ICE blogs

January 21, 2011

Libel reform?

Filed under: Blogroll, News, ethical space editors blog, Headlines, journalism — news_editor @ 12:49 am

Barry Turner, senior lecturer at the University of Lincoln, argues that while the libel laws need to be repealed, the current Coalition government appears, despite all their rhetoric, reluctant to introduce even meaningful reform

In spite of constant commentary suggesting that we are on the horizon of a new dawn in defamation law, the UK’s libel lawyers show no sign as yet of seeking a career change. Indeed, ever more imaginative uses of our anachronistic and spectacularly unfair libel laws are being employed.

While all but the most radical would agree that we should have some legal protection for our reputations the way the law of libel is heading at present is contrary to our tradition of free expression, contrary to the doctrine that all are equal before the law and a flagrant violation of our civil procedure rules, themselves an earlier attempt at ‘reforming’ the civil law.

It has always been recognised that there is something fundamantally wrong with laws which place the burden of proving innocence on the accused. The law of libel is notorious for this very reason.

In recent days this author has had discussions with both lawyers and defendants who have all spoken of libel actions being used to accommodate agendas other than those these laws were originally designed for. With the rise of PR and reputation management gurus, corporate bodies have become aware of their own image and are ever fiercer in their protection of it.

Last week a multinational pharmaceutical company filed a lawsuit in Paris against the independent French medical journal, Prescrire, for publishing unfavourable reports about their products. Last year, the science reporter Simon Singh in the UK was subjected to this application of the libel laws after writing an article in the Guardian critical of alternative medical practices.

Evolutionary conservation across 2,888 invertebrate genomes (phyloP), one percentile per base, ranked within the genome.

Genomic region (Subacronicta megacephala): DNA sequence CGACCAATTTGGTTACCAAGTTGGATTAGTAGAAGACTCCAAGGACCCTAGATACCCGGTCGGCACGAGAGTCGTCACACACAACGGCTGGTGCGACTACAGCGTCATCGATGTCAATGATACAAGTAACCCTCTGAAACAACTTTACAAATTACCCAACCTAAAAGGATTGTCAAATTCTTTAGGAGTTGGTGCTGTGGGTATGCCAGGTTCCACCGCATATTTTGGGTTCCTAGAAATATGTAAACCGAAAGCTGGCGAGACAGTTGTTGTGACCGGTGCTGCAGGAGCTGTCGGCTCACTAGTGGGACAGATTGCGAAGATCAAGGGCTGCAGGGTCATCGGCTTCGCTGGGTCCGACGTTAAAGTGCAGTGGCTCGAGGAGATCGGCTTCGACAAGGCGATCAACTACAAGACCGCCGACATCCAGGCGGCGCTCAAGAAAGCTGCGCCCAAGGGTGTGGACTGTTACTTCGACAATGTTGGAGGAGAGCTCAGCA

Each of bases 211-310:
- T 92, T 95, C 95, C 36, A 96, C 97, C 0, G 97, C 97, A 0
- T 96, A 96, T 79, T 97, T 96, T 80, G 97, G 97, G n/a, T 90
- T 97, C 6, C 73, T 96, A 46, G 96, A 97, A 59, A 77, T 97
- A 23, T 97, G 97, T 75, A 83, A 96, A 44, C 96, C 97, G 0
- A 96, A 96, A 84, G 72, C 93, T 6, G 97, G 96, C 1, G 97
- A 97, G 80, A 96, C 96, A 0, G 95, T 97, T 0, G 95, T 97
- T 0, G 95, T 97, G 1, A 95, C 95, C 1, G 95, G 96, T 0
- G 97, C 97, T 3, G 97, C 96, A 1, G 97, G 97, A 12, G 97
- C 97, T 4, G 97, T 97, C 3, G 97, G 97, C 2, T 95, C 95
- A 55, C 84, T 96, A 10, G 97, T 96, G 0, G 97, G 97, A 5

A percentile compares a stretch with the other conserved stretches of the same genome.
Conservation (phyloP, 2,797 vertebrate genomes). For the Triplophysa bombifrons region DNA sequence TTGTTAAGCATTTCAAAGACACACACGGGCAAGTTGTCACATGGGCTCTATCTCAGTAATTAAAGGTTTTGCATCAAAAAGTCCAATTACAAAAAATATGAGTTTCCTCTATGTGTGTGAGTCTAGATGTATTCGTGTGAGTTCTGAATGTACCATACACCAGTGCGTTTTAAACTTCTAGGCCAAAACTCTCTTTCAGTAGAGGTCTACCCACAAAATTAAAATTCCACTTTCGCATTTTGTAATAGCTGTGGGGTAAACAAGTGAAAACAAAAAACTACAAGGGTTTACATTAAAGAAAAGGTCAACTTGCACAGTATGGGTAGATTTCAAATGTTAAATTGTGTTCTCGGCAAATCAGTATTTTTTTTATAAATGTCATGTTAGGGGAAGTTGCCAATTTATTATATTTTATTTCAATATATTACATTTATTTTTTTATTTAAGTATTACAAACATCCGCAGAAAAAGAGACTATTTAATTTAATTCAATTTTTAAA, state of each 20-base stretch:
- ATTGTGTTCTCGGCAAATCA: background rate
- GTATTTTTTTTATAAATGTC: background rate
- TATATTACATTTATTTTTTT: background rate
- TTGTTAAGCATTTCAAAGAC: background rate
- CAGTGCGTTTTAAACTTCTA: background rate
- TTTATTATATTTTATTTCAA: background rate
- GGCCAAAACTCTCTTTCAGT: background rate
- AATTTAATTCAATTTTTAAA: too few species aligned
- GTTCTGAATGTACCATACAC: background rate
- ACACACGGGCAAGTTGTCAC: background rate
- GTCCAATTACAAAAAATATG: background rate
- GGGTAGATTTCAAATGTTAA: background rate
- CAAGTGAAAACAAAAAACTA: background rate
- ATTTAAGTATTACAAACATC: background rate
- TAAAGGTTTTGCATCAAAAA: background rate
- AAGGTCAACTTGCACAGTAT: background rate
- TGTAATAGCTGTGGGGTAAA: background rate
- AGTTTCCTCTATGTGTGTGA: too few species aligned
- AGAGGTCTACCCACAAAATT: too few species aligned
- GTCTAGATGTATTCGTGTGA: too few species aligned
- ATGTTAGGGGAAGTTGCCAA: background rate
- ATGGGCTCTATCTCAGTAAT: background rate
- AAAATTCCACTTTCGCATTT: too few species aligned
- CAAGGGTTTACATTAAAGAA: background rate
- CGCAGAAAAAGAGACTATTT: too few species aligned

Other cases are pending and corporate bodies in particular see the use of libel laws, or at least the threat of them, as a potent weapon to stifle criticism even where it is in the public interest that such criticism is aired. The language of the new libel lawyers is ‘disparaging products’ or ‘bringing the institution into disrepute’. Actions in libel and threats of them are being used to force web providers and other media to disclose potential whistleblowers so they can be silenced. Sadly observations of this practice are showing an all too often readiness to comply with such demands.

The previous Labour Minister of Justice, Jack Straw, claimed that libel reform was a priority but was unable to demonstrate that commitment due to the intervening election. The current Coalition (Conservative) Minister of Justice, Kenneth Clarke, shows little interest in any reform except in repealing many of the huge raft of often ridiculous laws introduced by New Labour and is more concerned with budgetary matters and court closures than reforming the law itself.

The libel laws in the UK need more than reforming, they need repealing and rebuilding from the bottom up. That new start must recognise the concepts of free speech, vigorous criticism and open scrutiny, which are values for us all, as far outweighing the value of the corporate image and the injured pride of few individuals.

Last week, the Deputy Prime Minister, Nick Clegg, made a powerful speech in which he outlined the government’s proposals for libel reform. He declared that the proposed Libel Bill would deal with the most controversial elements of the current law and pledged that conditional fee arrangements, forum shopping and astronomical fees for libel lawyers would all be up for reform. These measures have all been pledged before but to date the use of libel as a weapon against free speech and valid criticism has gone from strength to strength.

Political rhetoric is rarely translated into action and we will have to see just how much of this reform is actually introduced. A reform of forum shopping whereby foreigners use our libel laws would not achieve much: a recent study by Sweet and Maxwell has shown this practice to be much rarer than first thought. Abolishing conditional fees, while stopping the obscenely high profits made by lawyers, would also hit those without the means to bring actions and return libel to its status as a rich man’s law.

As for the current state of affairs, let us hope that this recent rise in libel actions and ever more imaginative uses of a law to stem free speech is the last flicker before the defamation candle burns out.

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